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Trends in Phonetics and Phonology

Studies from German-speaking Europe

Adrian Leemann, Marie-José Kolly, Stephan Schmid and Volker Dellwo

This volume was inspired by the 9th edition of the Phonetik & Phonologie conference, held in Zurich in October 2013. It includes state of the art research on phonetics and phonology in various languages and from interdisciplinary contributors. The volume is structured into the following eight sections: segmentals, suprasegmentals, articulation in spoken and sign language, perception, phonology, crowdsourcing phonetic data, second language speech, and arts (with inevitable overlap between these areas).
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Dialäkt Äpp: Communicating dialectology to the public – crowdsourcing dialects from the public

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Abstract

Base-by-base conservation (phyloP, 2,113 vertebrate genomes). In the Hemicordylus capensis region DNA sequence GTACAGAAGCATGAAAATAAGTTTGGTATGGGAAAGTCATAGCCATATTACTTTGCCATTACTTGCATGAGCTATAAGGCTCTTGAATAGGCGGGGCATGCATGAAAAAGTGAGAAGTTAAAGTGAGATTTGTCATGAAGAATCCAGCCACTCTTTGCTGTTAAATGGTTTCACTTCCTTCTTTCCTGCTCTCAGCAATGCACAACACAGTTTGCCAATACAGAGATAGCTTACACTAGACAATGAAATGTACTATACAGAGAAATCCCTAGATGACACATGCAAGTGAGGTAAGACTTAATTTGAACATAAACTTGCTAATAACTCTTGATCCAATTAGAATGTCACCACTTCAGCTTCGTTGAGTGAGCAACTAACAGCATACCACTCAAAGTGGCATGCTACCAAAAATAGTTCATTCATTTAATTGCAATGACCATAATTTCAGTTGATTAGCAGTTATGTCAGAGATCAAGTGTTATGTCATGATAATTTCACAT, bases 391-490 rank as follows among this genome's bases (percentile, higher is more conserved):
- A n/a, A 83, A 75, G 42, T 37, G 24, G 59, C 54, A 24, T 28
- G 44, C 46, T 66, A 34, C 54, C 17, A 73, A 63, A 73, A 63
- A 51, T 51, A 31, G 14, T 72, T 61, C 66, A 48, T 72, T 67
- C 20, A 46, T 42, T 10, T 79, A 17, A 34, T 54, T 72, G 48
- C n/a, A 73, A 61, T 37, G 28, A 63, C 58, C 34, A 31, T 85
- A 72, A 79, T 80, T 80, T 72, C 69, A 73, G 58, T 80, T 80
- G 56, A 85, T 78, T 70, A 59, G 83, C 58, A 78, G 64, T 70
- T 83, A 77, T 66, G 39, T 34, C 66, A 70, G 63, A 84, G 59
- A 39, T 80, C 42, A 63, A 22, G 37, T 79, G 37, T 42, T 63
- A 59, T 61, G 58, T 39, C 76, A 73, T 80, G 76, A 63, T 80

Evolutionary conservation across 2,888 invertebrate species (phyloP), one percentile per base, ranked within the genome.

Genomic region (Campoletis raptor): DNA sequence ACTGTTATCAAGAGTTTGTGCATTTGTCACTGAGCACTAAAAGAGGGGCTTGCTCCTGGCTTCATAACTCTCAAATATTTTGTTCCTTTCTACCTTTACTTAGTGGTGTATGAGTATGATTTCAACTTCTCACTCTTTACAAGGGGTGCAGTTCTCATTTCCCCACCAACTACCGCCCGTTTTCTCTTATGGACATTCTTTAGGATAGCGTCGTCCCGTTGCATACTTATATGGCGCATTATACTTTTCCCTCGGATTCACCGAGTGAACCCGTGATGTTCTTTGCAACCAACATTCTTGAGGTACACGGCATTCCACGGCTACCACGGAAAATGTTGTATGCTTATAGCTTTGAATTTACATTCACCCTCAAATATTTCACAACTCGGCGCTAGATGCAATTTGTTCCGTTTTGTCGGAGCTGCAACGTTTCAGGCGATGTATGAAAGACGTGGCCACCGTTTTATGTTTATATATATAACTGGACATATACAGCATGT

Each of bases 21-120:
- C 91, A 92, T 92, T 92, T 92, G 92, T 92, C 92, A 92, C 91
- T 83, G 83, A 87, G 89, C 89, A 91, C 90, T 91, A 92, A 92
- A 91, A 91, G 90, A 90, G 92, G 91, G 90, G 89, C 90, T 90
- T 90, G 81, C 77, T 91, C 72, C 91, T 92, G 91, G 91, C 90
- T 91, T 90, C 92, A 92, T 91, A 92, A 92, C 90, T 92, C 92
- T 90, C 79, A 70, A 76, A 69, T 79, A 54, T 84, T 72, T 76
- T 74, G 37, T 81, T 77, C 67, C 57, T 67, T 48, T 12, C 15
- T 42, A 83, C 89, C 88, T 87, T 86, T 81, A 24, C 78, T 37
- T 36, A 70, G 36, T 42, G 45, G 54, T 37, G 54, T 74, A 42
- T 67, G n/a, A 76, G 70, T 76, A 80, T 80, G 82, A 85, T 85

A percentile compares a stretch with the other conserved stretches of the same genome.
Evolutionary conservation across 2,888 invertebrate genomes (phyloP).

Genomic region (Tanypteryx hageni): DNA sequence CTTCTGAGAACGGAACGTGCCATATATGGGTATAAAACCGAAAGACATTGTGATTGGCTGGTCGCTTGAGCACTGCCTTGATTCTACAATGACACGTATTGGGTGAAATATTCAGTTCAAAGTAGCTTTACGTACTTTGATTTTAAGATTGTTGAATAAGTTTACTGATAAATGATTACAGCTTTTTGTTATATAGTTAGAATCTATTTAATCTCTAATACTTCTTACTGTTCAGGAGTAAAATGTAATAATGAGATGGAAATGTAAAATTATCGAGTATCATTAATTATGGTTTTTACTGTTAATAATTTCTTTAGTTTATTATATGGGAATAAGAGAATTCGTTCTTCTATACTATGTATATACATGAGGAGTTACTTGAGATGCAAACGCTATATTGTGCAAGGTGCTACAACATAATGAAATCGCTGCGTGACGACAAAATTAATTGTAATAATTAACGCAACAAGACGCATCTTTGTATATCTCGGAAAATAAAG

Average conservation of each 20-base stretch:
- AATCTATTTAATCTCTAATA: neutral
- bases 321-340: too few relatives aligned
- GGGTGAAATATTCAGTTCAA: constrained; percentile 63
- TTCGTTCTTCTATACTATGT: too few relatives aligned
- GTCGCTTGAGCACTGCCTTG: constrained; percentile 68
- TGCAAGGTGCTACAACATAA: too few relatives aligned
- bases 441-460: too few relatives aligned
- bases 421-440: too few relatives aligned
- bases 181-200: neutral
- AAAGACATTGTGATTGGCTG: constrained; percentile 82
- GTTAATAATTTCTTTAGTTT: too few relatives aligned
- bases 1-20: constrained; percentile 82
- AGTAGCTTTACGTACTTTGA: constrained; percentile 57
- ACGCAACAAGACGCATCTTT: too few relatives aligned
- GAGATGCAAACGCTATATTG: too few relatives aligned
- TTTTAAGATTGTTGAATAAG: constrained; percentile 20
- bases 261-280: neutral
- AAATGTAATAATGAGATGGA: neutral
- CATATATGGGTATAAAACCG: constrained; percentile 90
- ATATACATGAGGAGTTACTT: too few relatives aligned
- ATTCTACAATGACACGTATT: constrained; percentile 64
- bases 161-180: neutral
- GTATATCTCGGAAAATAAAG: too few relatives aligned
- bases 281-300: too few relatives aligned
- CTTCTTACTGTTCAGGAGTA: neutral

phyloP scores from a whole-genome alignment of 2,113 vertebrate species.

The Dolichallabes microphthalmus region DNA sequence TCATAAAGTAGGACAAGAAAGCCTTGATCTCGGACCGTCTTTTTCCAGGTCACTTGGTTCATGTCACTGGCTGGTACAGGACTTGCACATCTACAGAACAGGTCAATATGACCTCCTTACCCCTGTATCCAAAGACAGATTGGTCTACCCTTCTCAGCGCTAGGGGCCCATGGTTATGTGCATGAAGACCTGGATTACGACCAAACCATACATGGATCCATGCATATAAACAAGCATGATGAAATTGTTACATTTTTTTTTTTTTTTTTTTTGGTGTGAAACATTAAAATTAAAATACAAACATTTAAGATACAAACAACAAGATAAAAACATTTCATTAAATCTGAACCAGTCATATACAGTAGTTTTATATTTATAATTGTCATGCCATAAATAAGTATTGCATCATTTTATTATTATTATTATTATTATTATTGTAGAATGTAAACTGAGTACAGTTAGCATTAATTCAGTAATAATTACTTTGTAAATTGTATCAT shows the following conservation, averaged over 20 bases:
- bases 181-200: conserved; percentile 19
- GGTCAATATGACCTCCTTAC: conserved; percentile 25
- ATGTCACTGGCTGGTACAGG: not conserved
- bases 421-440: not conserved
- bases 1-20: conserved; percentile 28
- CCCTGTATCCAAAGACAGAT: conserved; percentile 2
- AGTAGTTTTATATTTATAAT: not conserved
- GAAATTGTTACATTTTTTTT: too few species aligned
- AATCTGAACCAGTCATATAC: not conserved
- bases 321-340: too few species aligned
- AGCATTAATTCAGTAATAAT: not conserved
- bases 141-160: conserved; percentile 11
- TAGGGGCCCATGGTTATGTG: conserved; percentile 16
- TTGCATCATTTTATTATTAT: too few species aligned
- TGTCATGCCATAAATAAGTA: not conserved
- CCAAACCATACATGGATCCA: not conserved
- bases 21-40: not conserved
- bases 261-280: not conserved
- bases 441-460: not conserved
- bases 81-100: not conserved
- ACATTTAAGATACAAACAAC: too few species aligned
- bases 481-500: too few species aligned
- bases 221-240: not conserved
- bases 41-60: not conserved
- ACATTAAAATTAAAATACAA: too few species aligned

The smartphone application Dialäkt Äpp capitalizes on the Swiss’ public interest in dialectology and features the following core functionalities: (1) users indicate their pronunciation variants of 16 words and the application predicts their local dialect, (2) users record their pronunciation of the same 16 words, which are then uploaded on a server and displayed on an interactive map. In this sense the app offers an auditory journey across the Swiss dialectal landscape. The primary goal of the free iOS application is science communication to a broad public: Dialäkt Äpp is appealing to the user and has been downloaded quite frequently (> 82 000, February 2015). This novel approach also benefits the researcher: New media allow for new data collection methods in a number of fields. In linguistics, for example, crowdsourced data has mainly been obtained through online surveys. With Dialäkt Äpp, we present a novel method of crowdsourcing linguistic variation by means of a smartphone application: with the users’ consent, we obtain pronunciation data of 16 words for thousands of dialect speakers originating from all over German-speaking Switzerland. This corpus bears potential for studies on regional variation, linguistic change, and population statistics, the latter of which has implications for forensic phonetics.

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